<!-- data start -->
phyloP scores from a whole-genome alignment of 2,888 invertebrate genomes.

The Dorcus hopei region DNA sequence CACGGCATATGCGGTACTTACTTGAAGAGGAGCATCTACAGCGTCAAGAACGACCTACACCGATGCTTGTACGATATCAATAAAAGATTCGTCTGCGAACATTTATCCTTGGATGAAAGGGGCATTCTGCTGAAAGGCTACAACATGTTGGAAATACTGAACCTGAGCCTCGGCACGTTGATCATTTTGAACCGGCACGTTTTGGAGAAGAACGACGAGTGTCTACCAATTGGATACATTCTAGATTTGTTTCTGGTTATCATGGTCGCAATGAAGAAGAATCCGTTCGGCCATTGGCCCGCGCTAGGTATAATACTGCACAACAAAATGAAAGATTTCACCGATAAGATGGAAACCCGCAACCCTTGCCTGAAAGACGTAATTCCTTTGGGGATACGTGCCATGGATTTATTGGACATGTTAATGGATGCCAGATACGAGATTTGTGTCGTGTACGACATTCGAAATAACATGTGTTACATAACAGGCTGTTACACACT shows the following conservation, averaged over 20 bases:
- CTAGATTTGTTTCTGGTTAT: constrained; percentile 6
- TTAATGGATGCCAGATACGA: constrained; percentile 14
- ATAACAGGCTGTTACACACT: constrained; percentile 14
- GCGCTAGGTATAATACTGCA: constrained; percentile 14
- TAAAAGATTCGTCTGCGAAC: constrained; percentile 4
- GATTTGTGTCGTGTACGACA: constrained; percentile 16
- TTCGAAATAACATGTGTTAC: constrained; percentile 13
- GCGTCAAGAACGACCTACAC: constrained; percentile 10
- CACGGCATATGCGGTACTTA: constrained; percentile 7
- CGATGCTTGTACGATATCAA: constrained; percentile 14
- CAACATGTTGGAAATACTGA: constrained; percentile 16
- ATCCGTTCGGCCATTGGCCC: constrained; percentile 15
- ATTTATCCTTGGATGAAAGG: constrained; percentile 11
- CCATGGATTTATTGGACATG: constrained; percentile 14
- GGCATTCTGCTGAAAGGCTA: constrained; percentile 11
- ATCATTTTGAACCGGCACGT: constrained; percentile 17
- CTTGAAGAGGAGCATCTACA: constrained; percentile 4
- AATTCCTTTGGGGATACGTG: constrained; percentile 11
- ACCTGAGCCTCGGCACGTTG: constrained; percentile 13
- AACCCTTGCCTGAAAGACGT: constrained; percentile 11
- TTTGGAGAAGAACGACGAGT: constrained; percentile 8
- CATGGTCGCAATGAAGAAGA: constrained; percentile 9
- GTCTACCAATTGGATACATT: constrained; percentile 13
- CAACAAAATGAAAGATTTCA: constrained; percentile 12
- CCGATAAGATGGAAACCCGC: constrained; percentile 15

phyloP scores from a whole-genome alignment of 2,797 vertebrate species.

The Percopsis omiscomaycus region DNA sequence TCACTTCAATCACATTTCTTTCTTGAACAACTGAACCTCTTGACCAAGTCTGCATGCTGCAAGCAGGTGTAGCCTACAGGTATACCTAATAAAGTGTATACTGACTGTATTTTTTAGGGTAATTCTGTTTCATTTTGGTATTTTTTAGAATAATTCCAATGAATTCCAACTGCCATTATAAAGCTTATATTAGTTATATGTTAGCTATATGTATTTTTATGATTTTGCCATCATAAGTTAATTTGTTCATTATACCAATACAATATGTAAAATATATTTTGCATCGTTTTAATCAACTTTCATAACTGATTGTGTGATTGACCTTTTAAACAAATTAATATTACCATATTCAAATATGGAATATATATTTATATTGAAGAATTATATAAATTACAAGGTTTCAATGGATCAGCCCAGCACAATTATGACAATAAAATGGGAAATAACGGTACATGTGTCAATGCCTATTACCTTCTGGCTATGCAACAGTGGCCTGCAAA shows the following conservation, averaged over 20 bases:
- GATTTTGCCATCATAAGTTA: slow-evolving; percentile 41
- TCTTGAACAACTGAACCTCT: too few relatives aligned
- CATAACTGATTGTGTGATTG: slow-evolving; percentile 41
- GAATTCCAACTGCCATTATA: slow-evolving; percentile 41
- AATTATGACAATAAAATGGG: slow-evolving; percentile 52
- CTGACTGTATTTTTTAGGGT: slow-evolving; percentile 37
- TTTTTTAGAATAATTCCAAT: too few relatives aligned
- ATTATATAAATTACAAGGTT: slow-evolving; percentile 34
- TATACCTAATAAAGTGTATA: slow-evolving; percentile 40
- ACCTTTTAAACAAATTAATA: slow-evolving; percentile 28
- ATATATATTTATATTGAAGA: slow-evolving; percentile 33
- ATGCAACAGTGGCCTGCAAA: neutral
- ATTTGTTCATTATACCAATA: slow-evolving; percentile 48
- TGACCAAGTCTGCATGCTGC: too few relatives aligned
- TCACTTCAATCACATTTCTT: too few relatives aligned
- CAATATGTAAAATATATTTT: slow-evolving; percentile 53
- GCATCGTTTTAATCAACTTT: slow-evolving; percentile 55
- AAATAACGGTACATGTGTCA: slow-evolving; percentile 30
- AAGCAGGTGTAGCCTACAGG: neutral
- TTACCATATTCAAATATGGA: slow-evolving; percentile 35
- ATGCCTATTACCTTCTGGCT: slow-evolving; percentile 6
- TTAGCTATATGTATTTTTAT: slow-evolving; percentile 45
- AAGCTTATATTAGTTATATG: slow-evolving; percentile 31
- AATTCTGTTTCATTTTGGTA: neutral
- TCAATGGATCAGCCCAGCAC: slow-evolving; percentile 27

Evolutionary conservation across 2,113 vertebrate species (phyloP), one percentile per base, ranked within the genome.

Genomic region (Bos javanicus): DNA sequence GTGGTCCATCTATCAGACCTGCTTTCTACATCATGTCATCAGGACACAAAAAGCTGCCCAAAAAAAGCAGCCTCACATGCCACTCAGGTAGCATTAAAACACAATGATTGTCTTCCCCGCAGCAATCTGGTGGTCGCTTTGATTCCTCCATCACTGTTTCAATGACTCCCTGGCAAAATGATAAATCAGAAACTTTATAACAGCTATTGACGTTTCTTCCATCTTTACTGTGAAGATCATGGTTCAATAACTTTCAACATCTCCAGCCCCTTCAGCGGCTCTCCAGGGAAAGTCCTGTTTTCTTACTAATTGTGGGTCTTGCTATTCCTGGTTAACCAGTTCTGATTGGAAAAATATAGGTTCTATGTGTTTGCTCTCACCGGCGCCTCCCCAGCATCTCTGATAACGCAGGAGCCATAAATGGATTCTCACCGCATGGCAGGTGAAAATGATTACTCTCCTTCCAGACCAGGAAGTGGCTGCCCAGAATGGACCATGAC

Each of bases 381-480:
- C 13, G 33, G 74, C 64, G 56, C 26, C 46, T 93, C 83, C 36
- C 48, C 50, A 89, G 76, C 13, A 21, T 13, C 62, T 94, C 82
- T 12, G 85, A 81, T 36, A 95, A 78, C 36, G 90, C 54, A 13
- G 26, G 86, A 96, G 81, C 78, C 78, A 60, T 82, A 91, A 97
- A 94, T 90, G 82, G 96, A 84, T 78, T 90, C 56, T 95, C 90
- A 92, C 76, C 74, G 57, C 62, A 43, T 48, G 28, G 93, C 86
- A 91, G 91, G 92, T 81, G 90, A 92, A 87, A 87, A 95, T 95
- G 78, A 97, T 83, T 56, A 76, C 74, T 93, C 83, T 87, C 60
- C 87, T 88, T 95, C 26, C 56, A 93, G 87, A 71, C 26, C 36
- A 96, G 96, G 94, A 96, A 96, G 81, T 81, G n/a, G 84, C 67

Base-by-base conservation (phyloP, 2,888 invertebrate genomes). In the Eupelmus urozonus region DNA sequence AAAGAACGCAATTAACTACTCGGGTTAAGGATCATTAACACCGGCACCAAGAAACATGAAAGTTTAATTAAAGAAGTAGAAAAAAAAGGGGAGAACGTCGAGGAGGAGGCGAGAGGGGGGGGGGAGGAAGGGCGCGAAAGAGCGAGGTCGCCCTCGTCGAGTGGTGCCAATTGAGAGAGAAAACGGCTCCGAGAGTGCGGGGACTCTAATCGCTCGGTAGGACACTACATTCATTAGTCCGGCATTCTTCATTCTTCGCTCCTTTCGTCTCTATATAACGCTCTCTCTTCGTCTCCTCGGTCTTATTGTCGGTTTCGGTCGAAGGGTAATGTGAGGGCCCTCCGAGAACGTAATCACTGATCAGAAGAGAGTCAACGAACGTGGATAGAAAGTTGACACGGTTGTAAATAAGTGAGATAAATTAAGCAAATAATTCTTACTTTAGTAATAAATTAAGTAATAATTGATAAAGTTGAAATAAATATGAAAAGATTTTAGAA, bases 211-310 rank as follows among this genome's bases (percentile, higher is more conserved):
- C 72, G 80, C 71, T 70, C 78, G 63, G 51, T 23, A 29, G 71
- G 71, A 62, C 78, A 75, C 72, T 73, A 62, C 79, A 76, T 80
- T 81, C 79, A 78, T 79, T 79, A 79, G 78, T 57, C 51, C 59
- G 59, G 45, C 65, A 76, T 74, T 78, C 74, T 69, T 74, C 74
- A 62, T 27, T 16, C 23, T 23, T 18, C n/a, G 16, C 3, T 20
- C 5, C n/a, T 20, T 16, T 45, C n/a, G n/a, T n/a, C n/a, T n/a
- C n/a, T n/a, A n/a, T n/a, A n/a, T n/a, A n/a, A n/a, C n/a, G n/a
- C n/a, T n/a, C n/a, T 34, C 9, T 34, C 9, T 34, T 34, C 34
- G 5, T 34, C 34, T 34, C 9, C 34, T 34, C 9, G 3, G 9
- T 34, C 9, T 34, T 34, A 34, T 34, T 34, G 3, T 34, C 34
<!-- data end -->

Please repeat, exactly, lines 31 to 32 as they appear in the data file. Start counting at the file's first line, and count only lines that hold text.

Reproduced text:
- TCTTGAACAACTGAACCTCT: too few relatives aligned
- CATAACTGATTGTGTGATTG: slow-evolving; percentile 41